Responding to mounting public criticism and resistance from Christian broadcasters, Canada has loosened its restrictions against single-faith religious broadcasting. However, remaining regulations, including a rule on content “balance,” could spur a challenge to the new policy.

Canadian Radio-Television and Telecommunications Commission (CRTC) chairman Keith Spicer announced a reversal of his nation’s long-standing policy on religious broadcasting in June. For many years, the CRTC used the Broadcasting Act of 1936 as a way to refuse to license single-faith broadcasting facilities for fear of allowing one religion a disproportionate influence over Canadians.

Before the recent change in CRTC policy, religious broadcasters had to buy time on other stations or else share time on a multifaith station, Vision Network. Anyone wanting to take advantage of the ruling must acquire a broadcast engineering report, which costs between $5,000 and $10,000, placing it out of the reach of some broadcasters.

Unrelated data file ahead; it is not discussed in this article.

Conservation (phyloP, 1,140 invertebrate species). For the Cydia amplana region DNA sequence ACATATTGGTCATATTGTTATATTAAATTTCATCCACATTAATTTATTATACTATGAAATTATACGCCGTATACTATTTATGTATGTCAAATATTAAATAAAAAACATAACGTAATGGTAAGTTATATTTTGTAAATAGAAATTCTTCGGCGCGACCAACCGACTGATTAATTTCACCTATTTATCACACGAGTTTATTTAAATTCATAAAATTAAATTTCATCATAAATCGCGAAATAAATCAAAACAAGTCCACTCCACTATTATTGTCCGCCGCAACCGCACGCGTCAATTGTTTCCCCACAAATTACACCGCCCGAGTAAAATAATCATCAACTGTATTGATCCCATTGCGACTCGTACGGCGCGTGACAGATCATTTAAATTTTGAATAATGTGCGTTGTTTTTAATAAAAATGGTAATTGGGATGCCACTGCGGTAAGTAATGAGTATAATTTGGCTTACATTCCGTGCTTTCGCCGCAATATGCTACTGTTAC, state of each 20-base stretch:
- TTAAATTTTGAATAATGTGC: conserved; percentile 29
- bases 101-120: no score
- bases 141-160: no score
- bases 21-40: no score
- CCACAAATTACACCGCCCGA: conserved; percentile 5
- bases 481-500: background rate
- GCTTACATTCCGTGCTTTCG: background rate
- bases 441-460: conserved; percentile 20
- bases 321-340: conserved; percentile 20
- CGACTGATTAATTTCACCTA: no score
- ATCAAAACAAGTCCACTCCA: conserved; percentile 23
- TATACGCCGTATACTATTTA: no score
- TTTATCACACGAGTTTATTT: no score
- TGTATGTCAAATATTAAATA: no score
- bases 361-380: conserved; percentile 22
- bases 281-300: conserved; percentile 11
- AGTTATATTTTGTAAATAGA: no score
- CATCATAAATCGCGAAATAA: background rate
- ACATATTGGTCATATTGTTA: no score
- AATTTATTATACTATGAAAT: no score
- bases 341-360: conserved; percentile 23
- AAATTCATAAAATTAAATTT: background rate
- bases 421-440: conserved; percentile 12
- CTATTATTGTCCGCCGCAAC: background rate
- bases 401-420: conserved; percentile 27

The CRTC has caused further concern with its insistence that single-faith free (nonpay TV) broadcasters must make room for opposing religious viewpoints. The regulatory agency is also imposing strict ethical standards to avoid hard-sell fundraising tactics and other perceived excesses of American televangelists. In an effort to ward off expected American domination of religious TV and radio, broadcasters will not be allowed to feed foreign programs—from sources such as California-based Trinity Broadcasting Network (TBN)—through a Canadian channel.

Christian broadcaster Russell Pearson did just that from November 1991 to June 1993, when he ignored a possible $20,000-a-day fine by rebroadcasting TBN.

“When they [TBN] are allowed to broadcast ...

Subscriber access only You have reached the end of this Article Preview

To continue reading, subscribe now. Subscribers have full digital access.

Have something to add about this? See something we missed? Share your feedback here.

Our digital archives are a work in progress. Let us know if corrections need to be made.